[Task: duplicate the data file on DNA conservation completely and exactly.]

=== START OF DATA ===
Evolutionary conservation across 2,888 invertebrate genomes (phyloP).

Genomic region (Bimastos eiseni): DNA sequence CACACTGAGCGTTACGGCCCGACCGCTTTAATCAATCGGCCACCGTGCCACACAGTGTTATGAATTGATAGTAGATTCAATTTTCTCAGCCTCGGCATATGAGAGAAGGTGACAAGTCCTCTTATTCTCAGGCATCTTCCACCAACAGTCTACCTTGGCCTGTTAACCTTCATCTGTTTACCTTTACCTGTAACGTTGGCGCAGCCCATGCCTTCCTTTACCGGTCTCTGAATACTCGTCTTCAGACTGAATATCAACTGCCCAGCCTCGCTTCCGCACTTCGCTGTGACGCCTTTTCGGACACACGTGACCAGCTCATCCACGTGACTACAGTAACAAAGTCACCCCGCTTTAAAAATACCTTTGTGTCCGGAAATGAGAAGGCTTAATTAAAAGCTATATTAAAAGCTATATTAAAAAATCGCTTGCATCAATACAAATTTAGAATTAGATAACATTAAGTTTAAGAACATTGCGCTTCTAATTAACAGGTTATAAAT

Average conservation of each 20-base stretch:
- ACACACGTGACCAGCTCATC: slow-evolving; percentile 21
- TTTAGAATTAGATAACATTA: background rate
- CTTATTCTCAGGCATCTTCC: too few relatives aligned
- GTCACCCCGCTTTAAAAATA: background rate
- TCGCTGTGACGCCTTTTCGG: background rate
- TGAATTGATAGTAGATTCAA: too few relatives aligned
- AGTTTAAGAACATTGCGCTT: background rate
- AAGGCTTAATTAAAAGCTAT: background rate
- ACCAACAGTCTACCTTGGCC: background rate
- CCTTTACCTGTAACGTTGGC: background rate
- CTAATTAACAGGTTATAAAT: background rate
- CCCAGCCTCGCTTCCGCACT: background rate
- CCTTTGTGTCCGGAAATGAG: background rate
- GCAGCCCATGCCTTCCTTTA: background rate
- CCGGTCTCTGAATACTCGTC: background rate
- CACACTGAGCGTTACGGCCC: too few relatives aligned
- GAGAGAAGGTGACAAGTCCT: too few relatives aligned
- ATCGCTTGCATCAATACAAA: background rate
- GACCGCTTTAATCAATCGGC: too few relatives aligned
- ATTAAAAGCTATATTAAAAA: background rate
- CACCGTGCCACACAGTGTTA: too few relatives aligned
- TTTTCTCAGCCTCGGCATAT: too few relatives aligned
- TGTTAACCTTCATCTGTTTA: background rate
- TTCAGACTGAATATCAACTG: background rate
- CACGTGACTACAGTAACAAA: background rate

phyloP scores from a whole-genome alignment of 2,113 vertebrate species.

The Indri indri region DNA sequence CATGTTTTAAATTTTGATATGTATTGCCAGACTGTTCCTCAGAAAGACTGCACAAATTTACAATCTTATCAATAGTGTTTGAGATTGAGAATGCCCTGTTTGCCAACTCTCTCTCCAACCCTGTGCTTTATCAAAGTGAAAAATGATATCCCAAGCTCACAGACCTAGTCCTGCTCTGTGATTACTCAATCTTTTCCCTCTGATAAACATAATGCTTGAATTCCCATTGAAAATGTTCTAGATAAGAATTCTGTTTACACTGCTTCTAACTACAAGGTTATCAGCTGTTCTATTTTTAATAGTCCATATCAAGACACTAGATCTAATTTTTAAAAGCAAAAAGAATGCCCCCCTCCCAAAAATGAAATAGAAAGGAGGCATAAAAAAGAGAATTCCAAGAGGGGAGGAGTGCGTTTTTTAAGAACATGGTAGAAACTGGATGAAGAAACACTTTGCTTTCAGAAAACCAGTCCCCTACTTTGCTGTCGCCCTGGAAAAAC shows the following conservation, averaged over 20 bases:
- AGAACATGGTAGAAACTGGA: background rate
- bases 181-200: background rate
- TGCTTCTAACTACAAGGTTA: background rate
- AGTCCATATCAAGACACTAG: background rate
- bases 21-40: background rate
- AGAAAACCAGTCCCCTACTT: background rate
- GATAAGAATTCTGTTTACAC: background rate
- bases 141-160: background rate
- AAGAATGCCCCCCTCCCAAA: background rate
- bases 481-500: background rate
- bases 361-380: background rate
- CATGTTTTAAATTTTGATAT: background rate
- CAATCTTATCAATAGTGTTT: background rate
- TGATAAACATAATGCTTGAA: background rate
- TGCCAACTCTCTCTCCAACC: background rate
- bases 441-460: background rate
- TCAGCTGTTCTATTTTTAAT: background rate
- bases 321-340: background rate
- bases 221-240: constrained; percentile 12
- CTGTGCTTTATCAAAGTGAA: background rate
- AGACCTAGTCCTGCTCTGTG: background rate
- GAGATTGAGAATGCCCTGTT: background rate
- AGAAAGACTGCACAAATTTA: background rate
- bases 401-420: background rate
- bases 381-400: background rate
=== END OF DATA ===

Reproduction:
Evolutionary conservation across 2,888 invertebrate genomes (phyloP).

Genomic region (Bimastos eiseni): DNA sequence CACACTGAGCGTTACGGCCCGACCGCTTTAATCAATCGGCCACCGTGCCACACAGTGTTATGAATTGATAGTAGATTCAATTTTCTCAGCCTCGGCATATGAGAGAAGGTGACAAGTCCTCTTATTCTCAGGCATCTTCCACCAACAGTCTACCTTGGCCTGTTAACCTTCATCTGTTTACCTTTACCTGTAACGTTGGCGCAGCCCATGCCTTCCTTTACCGGTCTCTGAATACTCGTCTTCAGACTGAATATCAACTGCCCAGCCTCGCTTCCGCACTTCGCTGTGACGCCTTTTCGGACACACGTGACCAGCTCATCCACGTGACTACAGTAACAAAGTCACCCCGCTTTAAAAATACCTTTGTGTCCGGAAATGAGAAGGCTTAATTAAAAGCTATATTAAAAGCTATATTAAAAAATCGCTTGCATCAATACAAATTTAGAATTAGATAACATTAAGTTTAAGAACATTGCGCTTCTAATTAACAGGTTATAAAT

Average conservation of each 20-base stretch:
- ACACACGTGACCAGCTCATC: slow-evolving; percentile 21
- TTTAGAATTAGATAACATTA: background rate
- CTTATTCTCAGGCATCTTCC: too few relatives aligned
- GTCACCCCGCTTTAAAAATA: background rate
- TCGCTGTGACGCCTTTTCGG: background rate
- TGAATTGATAGTAGATTCAA: too few relatives aligned
- AGTTTAAGAACATTGCGCTT: background rate
- AAGGCTTAATTAAAAGCTAT: background rate
- ACCAACAGTCTACCTTGGCC: background rate
- CCTTTACCTGTAACGTTGGC: background rate
- CTAATTAACAGGTTATAAAT: background rate
- CCCAGCCTCGCTTCCGCACT: background rate
- CCTTTGTGTCCGGAAATGAG: background rate
- GCAGCCCATGCCTTCCTTTA: background rate
- CCGGTCTCTGAATACTCGTC: background rate
- CACACTGAGCGTTACGGCCC: too few relatives aligned
- GAGAGAAGGTGACAAGTCCT: too few relatives aligned
- ATCGCTTGCATCAATACAAA: background rate
- GACCGCTTTAATCAATCGGC: too few relatives aligned
- ATTAAAAGCTATATTAAAAA: background rate
- CACCGTGCCACACAGTGTTA: too few relatives aligned
- TTTTCTCAGCCTCGGCATAT: too few relatives aligned
- TGTTAACCTTCATCTGTTTA: background rate
- TTCAGACTGAATATCAACTG: background rate
- CACGTGACTACAGTAACAAA: background rate

phyloP scores from a whole-genome alignment of 2,113 vertebrate species.

The Indri indri region DNA sequence CATGTTTTAAATTTTGATATGTATTGCCAGACTGTTCCTCAGAAAGACTGCACAAATTTACAATCTTATCAATAGTGTTTGAGATTGAGAATGCCCTGTTTGCCAACTCTCTCTCCAACCCTGTGCTTTATCAAAGTGAAAAATGATATCCCAAGCTCACAGACCTAGTCCTGCTCTGTGATTACTCAATCTTTTCCCTCTGATAAACATAATGCTTGAATTCCCATTGAAAATGTTCTAGATAAGAATTCTGTTTACACTGCTTCTAACTACAAGGTTATCAGCTGTTCTATTTTTAATAGTCCATATCAAGACACTAGATCTAATTTTTAAAAGCAAAAAGAATGCCCCCCTCCCAAAAATGAAATAGAAAGGAGGCATAAAAAAGAGAATTCCAAGAGGGGAGGAGTGCGTTTTTTAAGAACATGGTAGAAACTGGATGAAGAAACACTTTGCTTTCAGAAAACCAGTCCCCTACTTTGCTGTCGCCCTGGAAAAAC shows the following conservation, averaged over 20 bases:
- AGAACATGGTAGAAACTGGA: background rate
- bases 181-200: background rate
- TGCTTCTAACTACAAGGTTA: background rate
- AGTCCATATCAAGACACTAG: background rate
- bases 21-40: background rate
- AGAAAACCAGTCCCCTACTT: background rate
- GATAAGAATTCTGTTTACAC: background rate
- bases 141-160: background rate
- AAGAATGCCCCCCTCCCAAA: background rate
- bases 481-500: background rate
- bases 361-380: background rate
- CATGTTTTAAATTTTGATAT: background rate
- CAATCTTATCAATAGTGTTT: background rate
- TGATAAACATAATGCTTGAA: background rate
- TGCCAACTCTCTCTCCAACC: background rate
- bases 441-460: background rate
- TCAGCTGTTCTATTTTTAAT: background rate
- bases 321-340: background rate
- bases 221-240: constrained; percentile 12
- CTGTGCTTTATCAAAGTGAA: background rate
- AGACCTAGTCCTGCTCTGTG: background rate
- GAGATTGAGAATGCCCTGTT: background rate
- AGAAAGACTGCACAAATTTA: background rate
- bases 401-420: background rate
- bases 381-400: background rate